The Cyberiad

February 14, 2015
Stanislaw Lem

Stanislaw Lem's classic The Cyberiad is a collection of fables involving robots. Although sometimes classified as science fiction, it falls far outside the typical tone and spirit of sf: All the "science" is barely-disguised magic, and the exposition about it is deliberately and deliciously absurd. Only marginally less surreal than Italo Calvino's Cosmicomics, they're written in essentially the same tone.

The short stories are centered around Trurl and Klapaucius, two Constructors. And Construct they certainly do. Over the course of the stories, they build an automatic poet, a machine that can create everything starting with an N (which inadvertently nearly destroys the universe), a baby-launching cannon, a probability dragon, a very small civilization, and a device that abolishes war by making military personnel more inclined to discuss the finer points of postmodern philosophy than fight.

Along with every major character of the book, the two are robots. They were themselves Constructed by older Constructors, and there is lively academic debate about whether the civilization of robots was once created by earlier, simpler organic organisms (which exist on certain planets), whether they evolved naturally from simpler naturally-occurring mechanical contraptions, or whether the entire universe was brought into being by The Great Programmer.

The main event of the book is a series of seven travels undertaken by the duo, shortly after completing their education as Constructors. Along the way, they meet a variety of kings, hermits and overeducated pirates, to whom they offer their services as Constructors, sometimes tearing down entire social orders by accident or design — and usually getting rewarded with astronomical amounts of gold and precious stones in the process. They live in an essentially feudal universe, with kings, princesses, knights, dragons and all the other fixtures of medieval fantasy, and the stories largely have the feel of a kind of cybernetic fairy tales.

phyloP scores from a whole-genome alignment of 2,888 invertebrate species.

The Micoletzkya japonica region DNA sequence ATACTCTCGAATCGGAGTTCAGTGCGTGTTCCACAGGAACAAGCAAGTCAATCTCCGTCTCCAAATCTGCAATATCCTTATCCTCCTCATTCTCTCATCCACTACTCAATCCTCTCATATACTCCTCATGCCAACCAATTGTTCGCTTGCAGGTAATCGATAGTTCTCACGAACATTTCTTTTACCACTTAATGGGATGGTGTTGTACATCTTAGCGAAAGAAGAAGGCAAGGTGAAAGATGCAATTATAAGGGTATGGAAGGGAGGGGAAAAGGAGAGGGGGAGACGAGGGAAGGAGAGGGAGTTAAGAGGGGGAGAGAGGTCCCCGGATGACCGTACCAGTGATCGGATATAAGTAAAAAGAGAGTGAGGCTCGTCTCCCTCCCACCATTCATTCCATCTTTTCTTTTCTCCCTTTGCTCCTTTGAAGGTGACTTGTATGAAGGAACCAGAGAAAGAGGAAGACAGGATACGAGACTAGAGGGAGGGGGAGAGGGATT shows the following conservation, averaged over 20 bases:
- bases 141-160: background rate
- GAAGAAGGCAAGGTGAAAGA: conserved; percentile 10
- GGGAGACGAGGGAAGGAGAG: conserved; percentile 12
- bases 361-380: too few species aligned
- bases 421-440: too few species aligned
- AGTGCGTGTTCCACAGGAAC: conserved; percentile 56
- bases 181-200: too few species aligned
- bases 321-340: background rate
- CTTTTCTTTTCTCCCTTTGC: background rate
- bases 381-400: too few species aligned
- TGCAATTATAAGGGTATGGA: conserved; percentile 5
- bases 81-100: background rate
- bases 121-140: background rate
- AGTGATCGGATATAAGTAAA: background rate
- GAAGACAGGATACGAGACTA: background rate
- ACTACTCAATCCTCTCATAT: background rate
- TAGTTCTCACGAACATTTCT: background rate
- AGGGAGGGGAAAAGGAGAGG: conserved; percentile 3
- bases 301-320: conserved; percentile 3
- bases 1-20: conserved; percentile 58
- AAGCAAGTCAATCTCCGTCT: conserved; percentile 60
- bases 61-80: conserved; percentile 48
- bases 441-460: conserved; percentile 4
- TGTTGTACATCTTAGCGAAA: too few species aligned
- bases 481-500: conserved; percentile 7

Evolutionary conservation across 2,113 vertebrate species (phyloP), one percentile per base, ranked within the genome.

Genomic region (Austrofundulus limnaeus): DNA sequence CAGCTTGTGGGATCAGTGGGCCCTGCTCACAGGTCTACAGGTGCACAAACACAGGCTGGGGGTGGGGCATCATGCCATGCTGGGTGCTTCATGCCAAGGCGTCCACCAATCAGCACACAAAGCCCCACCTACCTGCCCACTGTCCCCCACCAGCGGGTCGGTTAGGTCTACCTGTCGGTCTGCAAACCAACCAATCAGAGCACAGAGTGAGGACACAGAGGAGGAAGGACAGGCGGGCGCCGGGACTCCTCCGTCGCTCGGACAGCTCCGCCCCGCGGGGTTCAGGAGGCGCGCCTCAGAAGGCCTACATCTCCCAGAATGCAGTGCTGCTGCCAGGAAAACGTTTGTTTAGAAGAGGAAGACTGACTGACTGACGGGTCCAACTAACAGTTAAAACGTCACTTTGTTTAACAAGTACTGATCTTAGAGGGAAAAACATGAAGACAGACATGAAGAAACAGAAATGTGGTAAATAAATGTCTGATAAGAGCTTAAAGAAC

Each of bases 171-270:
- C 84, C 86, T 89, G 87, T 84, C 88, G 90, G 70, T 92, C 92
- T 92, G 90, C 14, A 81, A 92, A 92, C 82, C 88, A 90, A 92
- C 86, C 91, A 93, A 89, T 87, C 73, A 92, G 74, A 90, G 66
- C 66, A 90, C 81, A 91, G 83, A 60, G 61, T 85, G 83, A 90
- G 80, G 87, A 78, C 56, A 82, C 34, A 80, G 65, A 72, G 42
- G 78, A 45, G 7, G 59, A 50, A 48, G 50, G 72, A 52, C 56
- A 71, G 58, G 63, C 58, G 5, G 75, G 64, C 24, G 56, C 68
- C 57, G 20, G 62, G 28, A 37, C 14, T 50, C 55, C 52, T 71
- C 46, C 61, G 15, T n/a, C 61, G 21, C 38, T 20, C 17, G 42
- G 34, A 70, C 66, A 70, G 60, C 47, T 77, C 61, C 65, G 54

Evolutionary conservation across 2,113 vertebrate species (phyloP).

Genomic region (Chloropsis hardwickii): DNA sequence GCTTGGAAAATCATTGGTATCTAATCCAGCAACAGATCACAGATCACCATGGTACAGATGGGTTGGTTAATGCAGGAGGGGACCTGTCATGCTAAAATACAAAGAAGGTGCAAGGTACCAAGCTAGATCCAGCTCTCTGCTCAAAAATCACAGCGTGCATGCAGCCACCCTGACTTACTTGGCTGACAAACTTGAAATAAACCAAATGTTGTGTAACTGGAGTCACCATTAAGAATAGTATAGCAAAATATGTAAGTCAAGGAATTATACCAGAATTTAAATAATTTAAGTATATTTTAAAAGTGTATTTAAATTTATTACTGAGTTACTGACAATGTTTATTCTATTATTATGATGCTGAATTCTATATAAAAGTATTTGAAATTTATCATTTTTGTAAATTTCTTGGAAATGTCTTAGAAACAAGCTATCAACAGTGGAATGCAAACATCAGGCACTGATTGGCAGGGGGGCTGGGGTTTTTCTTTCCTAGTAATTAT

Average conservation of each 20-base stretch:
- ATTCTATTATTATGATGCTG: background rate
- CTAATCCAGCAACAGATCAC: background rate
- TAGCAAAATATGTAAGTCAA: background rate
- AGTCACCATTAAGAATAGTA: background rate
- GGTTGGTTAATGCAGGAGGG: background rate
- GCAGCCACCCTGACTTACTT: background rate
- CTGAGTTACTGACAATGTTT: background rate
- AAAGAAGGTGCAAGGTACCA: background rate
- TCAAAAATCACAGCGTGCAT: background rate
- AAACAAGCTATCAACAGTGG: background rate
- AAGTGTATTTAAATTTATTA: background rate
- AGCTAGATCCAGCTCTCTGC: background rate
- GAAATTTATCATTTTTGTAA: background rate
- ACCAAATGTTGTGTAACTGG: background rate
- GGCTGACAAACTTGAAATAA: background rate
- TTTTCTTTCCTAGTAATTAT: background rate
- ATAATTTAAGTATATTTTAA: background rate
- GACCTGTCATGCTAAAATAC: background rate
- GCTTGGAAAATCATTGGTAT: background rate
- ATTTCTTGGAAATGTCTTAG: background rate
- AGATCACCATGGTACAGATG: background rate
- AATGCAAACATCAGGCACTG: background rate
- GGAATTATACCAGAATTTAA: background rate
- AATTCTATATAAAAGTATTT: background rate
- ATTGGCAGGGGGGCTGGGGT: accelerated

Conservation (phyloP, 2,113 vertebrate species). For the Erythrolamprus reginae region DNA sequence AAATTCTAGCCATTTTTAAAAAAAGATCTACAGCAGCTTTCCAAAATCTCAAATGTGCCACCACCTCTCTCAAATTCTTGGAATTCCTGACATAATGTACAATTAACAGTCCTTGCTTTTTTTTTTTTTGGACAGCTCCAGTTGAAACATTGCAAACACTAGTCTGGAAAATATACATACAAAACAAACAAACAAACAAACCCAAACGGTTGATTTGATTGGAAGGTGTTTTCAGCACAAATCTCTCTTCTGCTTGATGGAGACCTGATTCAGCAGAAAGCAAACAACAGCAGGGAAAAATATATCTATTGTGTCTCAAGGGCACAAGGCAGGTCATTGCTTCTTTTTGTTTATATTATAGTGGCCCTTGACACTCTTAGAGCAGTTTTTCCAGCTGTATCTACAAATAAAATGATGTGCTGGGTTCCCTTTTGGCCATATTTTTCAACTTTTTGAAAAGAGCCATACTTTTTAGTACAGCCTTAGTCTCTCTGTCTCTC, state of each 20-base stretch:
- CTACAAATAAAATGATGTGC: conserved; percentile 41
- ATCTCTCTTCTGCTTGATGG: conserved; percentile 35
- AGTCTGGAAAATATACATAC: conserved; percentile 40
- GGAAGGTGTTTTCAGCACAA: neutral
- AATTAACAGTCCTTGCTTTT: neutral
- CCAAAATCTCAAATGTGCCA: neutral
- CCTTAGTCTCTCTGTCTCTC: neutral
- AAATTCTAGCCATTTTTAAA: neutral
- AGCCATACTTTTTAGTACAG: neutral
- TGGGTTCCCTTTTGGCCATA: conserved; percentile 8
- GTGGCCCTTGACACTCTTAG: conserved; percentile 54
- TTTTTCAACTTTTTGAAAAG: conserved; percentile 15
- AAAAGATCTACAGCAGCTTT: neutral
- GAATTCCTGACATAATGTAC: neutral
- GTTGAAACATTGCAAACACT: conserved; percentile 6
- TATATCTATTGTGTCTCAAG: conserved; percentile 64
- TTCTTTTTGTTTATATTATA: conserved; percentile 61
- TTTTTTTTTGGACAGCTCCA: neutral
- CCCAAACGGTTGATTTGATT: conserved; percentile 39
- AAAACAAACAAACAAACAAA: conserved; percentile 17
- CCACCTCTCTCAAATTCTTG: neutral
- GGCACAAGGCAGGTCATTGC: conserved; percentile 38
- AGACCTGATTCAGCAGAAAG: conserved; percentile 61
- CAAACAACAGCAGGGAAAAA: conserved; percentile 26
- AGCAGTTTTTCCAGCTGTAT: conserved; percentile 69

Many of the stories involve generous helpings of violence, with characters being beaten up, thrown into pits, launched into things, having things launched into them and getting tortured in a variety of imaginative ways. However, since all the characters are robots and cannot feel physical pain (a fact which they readily acknowledge), this seems more like the kind of violence you'd see in an old Looney-Tunes cartoon than anything actually disturbing.

Every page was full of puns, wordplay, alliterations and other creative use of language, but given that I read it in an English translation, I have no idea how much might have been lost in translation from the original Polish — I don't speak Polish. At any rate, the translation I read, by Michael Kandel, seemed masterful. Many of Lem's works were first translated to French, and then from French to further languages (mainly English), leading to degraded quality. Kandel's Lem translations are all translated directly from Polish.

I loved these stories; they were whimsical, sometimes deep and usually incredibly funny. I almost wish I knew a suitably nerdy child to read them aloud to — especially after a Polish friend of mine told me that as a child, she taught herself to read specifically to read these stories (her mother had read some of them aloud to her). Nonetheless, being technically an adult, I found these stories absolutely wonderful reading on my own.

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